The Promise of Prose: 5 Questions With The Queens Bookshop

By Lindsey Wojcik

Nestled between a nail salon and a residential building on Austin Street—a shopping mecca in the heart of the Queens, N.Y., neighborhood Forest Hills—is a welcoming café that serves organic coffee, as well as vegetarian and vegan bites. Although Starbucks is nearby, the Red Pipe Café stands out on its own as a charming, much quieter shop where Forest Hills residents can gab with friends over a sandwich or take in a new book while sipping a piping hot latte.   

As I entered the Red Pipe Café on a chilly February night, it became clear why Natalie Noboa, Vina Castillo, and Holly Nikodem selected the location as the meeting place to chat about The Queens Bookshop initiative. The café is less than a five-minute walk from the former space occupied by Barnes & Noble, where Noboa, Castillo, and Nikodem once worked together. The Barnes & Noble, beloved by neighborhood residents for more than 20 years, closed late last year. In an effort to fill the void caused by Barnes & Noble’s absence, the women launched the Queens Bookshop initiative with hopes to bring an independent bookstore to Forest Hills. 

The Red Pipe Café served as the perfect setting to meet Noboa, Castillo, and Nikodem. Its cozy atmosphere—similar to what I imagine The Queens Bookshop’s space will offer—helped guide an effortless conversation about the trio’s goals and dreams for the bookstore they long to create. That discussion evolved into an in-depth feature about The Queens Bookshop initiative. However, some important and fun topics were left unused at the bottom of my notes. The benefits of bookselling and book recommendations are front and center in this previously cut-for-space Q&A with Noboa, Castillo, and Nikodem. 

Lindsey Wojcik: What stands out to you as the most rewarding benefit of being a bookseller? 

Natalie Noboa: I've worked at Borders, Books-A-Million, and Barnes & Noble, so I have a little bit of history. My absolute favorite thing was telling people what my favorite books were and having them actually buy them and come back and be like, "You were right!" I would especially do that for little kids because my favorite book as a 10-year-old was The City of Ember, which in my opinion is totally underrated. I would recommend it, they would get it, and their parents or somebody would come back and be like, "They want the rest of the series." I love that feeling. I think it's going to be easier to do that in a less corporate environment because we’ll have more freedom to go up to someone and talk about the books we love.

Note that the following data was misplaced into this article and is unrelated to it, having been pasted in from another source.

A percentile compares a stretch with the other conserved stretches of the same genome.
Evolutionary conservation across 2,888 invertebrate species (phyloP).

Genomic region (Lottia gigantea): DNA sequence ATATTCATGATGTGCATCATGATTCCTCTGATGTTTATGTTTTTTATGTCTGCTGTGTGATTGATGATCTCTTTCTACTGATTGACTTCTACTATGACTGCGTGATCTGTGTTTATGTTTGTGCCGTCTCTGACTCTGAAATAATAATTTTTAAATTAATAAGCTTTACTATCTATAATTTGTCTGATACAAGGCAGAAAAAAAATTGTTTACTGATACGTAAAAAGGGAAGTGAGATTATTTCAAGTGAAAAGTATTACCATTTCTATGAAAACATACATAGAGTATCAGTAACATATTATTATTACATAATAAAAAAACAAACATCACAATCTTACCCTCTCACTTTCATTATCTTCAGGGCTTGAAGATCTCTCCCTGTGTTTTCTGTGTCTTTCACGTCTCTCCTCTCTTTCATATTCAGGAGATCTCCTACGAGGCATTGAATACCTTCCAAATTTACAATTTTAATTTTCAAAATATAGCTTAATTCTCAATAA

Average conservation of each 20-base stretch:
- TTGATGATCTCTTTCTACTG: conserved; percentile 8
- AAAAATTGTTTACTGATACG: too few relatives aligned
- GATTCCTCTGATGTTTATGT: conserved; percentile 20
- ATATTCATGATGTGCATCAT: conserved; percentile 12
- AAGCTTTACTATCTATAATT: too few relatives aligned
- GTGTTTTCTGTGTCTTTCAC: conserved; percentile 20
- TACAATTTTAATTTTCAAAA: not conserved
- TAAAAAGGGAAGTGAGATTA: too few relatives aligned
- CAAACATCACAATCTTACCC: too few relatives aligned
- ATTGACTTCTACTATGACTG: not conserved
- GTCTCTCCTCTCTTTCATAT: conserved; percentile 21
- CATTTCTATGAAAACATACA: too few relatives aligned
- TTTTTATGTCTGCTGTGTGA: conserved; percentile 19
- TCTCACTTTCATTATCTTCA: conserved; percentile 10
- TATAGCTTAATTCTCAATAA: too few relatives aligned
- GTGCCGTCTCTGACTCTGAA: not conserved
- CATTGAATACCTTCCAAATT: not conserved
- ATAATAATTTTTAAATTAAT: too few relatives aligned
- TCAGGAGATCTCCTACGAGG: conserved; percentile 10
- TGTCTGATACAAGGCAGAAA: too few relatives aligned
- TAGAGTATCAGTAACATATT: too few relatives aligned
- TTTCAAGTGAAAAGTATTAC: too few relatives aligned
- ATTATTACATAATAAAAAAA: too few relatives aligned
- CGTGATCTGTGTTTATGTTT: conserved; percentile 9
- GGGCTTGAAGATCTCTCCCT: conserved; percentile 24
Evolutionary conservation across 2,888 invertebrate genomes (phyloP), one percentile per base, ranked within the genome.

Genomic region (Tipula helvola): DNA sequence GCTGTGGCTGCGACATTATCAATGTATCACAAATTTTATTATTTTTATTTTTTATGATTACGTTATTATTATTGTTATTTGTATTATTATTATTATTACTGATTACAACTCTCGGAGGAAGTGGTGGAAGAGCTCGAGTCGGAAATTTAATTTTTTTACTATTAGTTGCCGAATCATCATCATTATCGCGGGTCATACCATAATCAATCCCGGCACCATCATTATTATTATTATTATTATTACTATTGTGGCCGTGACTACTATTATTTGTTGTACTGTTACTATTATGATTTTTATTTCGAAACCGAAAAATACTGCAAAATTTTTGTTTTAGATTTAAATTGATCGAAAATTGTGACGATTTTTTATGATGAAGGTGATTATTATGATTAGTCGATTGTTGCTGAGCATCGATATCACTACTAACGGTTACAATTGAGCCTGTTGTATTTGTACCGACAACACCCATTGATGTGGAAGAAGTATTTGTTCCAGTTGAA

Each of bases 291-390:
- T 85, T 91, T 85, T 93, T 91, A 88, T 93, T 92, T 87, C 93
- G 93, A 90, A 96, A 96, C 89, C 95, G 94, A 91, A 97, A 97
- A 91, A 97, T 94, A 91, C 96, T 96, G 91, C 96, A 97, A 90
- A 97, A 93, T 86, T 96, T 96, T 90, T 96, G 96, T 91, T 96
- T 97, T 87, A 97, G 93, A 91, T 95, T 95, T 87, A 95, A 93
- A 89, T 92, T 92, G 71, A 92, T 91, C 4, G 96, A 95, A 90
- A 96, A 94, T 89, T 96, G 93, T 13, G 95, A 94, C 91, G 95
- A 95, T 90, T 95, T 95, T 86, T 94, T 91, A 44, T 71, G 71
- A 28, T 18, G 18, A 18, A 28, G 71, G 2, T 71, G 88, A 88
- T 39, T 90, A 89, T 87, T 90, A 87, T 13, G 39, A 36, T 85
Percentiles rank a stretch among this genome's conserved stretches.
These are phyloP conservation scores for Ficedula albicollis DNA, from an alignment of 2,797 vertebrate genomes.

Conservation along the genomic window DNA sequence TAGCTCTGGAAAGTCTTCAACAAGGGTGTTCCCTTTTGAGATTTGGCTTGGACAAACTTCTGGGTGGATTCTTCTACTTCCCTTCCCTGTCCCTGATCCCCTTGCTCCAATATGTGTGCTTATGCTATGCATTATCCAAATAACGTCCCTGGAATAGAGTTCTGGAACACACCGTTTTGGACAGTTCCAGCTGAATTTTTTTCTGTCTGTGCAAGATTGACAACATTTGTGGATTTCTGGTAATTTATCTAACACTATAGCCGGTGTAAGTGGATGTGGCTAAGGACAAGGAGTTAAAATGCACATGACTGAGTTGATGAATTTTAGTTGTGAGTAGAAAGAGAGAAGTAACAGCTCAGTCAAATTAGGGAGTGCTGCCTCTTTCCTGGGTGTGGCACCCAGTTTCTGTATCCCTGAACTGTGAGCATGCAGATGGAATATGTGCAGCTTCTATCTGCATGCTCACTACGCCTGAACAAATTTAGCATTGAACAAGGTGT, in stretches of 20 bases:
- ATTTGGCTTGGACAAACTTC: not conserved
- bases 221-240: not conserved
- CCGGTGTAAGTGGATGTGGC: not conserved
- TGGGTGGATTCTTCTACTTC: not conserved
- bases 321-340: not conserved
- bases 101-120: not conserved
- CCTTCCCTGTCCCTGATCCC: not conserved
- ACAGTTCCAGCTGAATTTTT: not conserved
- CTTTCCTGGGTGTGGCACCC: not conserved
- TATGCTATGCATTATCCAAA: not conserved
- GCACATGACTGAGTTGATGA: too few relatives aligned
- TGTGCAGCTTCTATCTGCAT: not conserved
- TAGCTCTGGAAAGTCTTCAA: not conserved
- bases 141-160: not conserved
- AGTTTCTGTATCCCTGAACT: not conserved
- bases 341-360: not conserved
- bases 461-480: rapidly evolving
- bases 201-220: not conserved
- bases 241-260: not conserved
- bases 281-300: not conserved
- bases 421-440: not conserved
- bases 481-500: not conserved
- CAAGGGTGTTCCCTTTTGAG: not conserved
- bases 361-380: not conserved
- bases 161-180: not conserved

Vina Castillo: Yes, recommending books is one of my favorite parts of being a bookseller. But it is also refreshing when customers share their favorite reads with me, I’ll never forget when an elderly woman recommended The Book Thief by Markus Zusak. Her pitch was that her granddaughter had begged her to read it and once she did, it brought her to tears and became one of her—and thanks to her one of mine—favorite books despite it being shelved in the YA section. I could rant forever about books being dismissed because of the age range in which they are shelved.

I also really love creating my own displays. I'm looking forward to doing that again in our own store. There are so many underrated books that should be displayed and appreciated by readers.

NN: The opposite is true; there are so many books that are displayed that shouldn't necessarily be.

Holly Nikodem: Same. The most rewarding thing is when you a recommend a book—especially for me, because I worked in weird parts of the store, like comic books. Filling the shelf and listening to the people next to you talk and adding your two cents, "Oh yeah, I read that," and having them turn around and say, "Oh, you read that too?" and making instant five-minute friends over things you have in common. Maybe you'll never see them again or maybe they'll come back be like: "Oh did you find the newest issue of whatever it is?" But it was always cool to see them light up because they share something with someone.

LW: Why do you feel that bringing literacy to Queens is important?